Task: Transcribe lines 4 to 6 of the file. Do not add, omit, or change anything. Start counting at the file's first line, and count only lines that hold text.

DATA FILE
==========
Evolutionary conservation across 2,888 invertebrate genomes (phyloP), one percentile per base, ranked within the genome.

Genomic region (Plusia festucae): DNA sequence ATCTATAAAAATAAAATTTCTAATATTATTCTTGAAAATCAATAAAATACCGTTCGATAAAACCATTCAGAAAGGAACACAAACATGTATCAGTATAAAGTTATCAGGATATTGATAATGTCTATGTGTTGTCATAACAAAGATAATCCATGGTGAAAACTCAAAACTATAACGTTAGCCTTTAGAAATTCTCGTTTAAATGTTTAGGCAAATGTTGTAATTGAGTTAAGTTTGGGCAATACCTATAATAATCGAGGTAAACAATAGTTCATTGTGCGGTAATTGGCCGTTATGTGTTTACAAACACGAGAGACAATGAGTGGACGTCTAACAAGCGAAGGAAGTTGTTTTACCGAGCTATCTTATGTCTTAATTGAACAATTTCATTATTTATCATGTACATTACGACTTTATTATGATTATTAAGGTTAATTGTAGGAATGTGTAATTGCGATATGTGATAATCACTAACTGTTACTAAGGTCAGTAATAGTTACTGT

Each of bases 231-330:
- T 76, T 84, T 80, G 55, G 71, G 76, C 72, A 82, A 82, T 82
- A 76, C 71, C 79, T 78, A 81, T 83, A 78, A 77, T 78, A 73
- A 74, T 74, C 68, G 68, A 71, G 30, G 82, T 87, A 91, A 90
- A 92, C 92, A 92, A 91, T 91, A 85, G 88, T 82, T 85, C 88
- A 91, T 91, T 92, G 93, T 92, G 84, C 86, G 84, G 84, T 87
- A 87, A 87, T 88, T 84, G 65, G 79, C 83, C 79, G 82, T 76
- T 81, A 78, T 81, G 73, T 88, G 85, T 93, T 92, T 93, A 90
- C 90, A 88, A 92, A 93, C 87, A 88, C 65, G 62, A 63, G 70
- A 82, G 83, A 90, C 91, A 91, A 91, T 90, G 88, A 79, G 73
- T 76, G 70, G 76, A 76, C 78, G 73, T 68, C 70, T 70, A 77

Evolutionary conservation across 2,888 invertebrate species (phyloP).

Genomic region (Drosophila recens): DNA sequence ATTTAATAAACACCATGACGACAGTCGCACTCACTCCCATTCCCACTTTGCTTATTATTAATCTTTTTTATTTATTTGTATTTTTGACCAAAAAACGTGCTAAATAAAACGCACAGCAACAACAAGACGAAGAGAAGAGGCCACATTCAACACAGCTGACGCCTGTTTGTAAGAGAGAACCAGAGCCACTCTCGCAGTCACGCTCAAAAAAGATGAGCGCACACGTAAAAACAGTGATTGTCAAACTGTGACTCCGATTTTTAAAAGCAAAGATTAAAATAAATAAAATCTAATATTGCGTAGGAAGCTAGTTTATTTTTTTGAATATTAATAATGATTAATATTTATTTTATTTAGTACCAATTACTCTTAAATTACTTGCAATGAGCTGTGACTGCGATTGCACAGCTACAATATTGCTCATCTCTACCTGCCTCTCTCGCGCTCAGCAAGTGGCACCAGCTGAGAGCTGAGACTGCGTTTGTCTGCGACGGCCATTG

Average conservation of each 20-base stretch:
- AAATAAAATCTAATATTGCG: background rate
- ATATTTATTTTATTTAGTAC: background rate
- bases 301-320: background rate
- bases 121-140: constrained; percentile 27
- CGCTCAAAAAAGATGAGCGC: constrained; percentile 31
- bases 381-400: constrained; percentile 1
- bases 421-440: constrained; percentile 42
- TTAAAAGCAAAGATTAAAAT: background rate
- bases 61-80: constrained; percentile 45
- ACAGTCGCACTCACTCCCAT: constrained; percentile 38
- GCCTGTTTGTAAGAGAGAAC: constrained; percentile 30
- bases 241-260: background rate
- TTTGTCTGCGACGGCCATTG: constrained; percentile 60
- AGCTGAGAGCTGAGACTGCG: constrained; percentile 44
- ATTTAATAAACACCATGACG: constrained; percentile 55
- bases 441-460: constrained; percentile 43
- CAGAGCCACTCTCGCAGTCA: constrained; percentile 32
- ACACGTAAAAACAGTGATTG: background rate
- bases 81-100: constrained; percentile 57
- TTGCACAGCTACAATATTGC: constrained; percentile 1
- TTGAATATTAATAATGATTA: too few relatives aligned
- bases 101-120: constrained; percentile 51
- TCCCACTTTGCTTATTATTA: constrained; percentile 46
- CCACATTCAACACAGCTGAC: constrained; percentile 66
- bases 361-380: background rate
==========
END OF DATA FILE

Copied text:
- T 76, T 84, T 80, G 55, G 71, G 76, C 72, A 82, A 82, T 82
- A 76, C 71, C 79, T 78, A 81, T 83, A 78, A 77, T 78, A 73
- A 74, T 74, C 68, G 68, A 71, G 30, G 82, T 87, A 91, A 90